GDPR365’s popularity has generated widespread interest along with calls for languages other than English. We’re happy to announce that the base version is fully prepared for the impending rollout of the Dutch version. This will be followed by German, Spanish and French.
So it’s begun. The GDPR has been in effect for more than a month. While that’s not really enough time to be able to gather meaningful data on what’s being done, we can certainly gain some insight and learn a bit from actions being taken by supervisory authorities like the UK’s Information Commissioner’s Office (ICO), France’s National Commission on Informatics and Liberty (CNIL) and the Austrian Data Protection Authority (DSB).
Under the GDPR each supervisory authority has to prepare and submit to the European Data Protection Board (EDPB) a list of processing operations that require organisations to conduct Data Privacy Impact Assessments (DPIA).
So it didn’t take long for Max Schrems to use the GDPR to file his first complaint. For those of you who don’t know Max Schrems, he’s the privacy lawyer who successfully challenged Facebook Ireland to prohibit the transfer of data from Ireland to the US.
With the GDPR and the UK data protection law coming into effect in less than 10 days I thought it was important to reflect both on Elisabeth Denham’s recent speech at the IAPP and the Regulatory Action Policy that was released by the Information Commissioner’s Office on May 4.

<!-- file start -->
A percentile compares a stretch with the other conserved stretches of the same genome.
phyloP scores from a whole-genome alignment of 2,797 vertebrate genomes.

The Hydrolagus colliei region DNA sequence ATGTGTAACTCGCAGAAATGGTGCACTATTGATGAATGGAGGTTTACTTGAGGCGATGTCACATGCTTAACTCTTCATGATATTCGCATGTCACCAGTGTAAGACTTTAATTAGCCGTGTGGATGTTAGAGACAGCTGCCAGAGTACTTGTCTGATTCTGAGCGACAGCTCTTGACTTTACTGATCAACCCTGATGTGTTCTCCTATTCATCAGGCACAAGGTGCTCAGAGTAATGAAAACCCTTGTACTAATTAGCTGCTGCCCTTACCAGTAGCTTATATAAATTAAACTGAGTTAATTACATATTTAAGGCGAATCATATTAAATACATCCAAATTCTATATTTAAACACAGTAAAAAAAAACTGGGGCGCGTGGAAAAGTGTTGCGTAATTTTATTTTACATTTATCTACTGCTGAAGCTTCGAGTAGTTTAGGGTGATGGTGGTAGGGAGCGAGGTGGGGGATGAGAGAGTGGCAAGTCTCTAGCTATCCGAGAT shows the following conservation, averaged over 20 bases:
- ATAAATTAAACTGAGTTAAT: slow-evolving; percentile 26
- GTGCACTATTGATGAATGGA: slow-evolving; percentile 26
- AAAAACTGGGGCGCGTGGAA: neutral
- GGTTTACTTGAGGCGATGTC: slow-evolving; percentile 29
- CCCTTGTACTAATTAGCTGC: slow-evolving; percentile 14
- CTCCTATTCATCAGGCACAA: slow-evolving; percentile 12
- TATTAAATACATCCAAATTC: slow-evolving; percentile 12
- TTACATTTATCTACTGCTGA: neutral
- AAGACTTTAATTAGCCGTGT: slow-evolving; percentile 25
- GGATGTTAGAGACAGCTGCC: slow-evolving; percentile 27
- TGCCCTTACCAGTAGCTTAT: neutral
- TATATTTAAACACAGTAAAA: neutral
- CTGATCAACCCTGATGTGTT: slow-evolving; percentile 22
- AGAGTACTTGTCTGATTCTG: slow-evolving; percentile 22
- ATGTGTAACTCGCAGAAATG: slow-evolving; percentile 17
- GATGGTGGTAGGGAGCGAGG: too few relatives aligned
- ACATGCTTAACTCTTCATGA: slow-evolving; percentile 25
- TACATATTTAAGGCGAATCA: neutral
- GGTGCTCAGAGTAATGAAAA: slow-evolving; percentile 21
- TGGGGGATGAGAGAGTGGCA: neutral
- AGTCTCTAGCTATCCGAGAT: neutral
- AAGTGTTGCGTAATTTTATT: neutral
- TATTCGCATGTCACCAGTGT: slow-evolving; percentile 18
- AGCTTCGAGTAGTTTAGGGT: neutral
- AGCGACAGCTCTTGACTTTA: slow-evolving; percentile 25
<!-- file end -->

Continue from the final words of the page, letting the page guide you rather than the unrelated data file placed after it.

Organisations in Europe and beyond are gearing up to become GDPR compliant, but many are doing so begrudgingly when in fact the exercise should be looked at in a positive light.
The GDPR provides organisations with an opportunity to develop a new philosophy about data governance. It’s a development that will protect your and my personal information from misuse and abuse.
The GDPR is clear
In order to demonstrate compliance with this regulation, the controller and processor should maintain records of processing activities under its responsibility. Each controller and processor should be obliged to cooperate with the supervisory authority and make those records, on request, available to it, so that it might serve for monitoring those processing operations.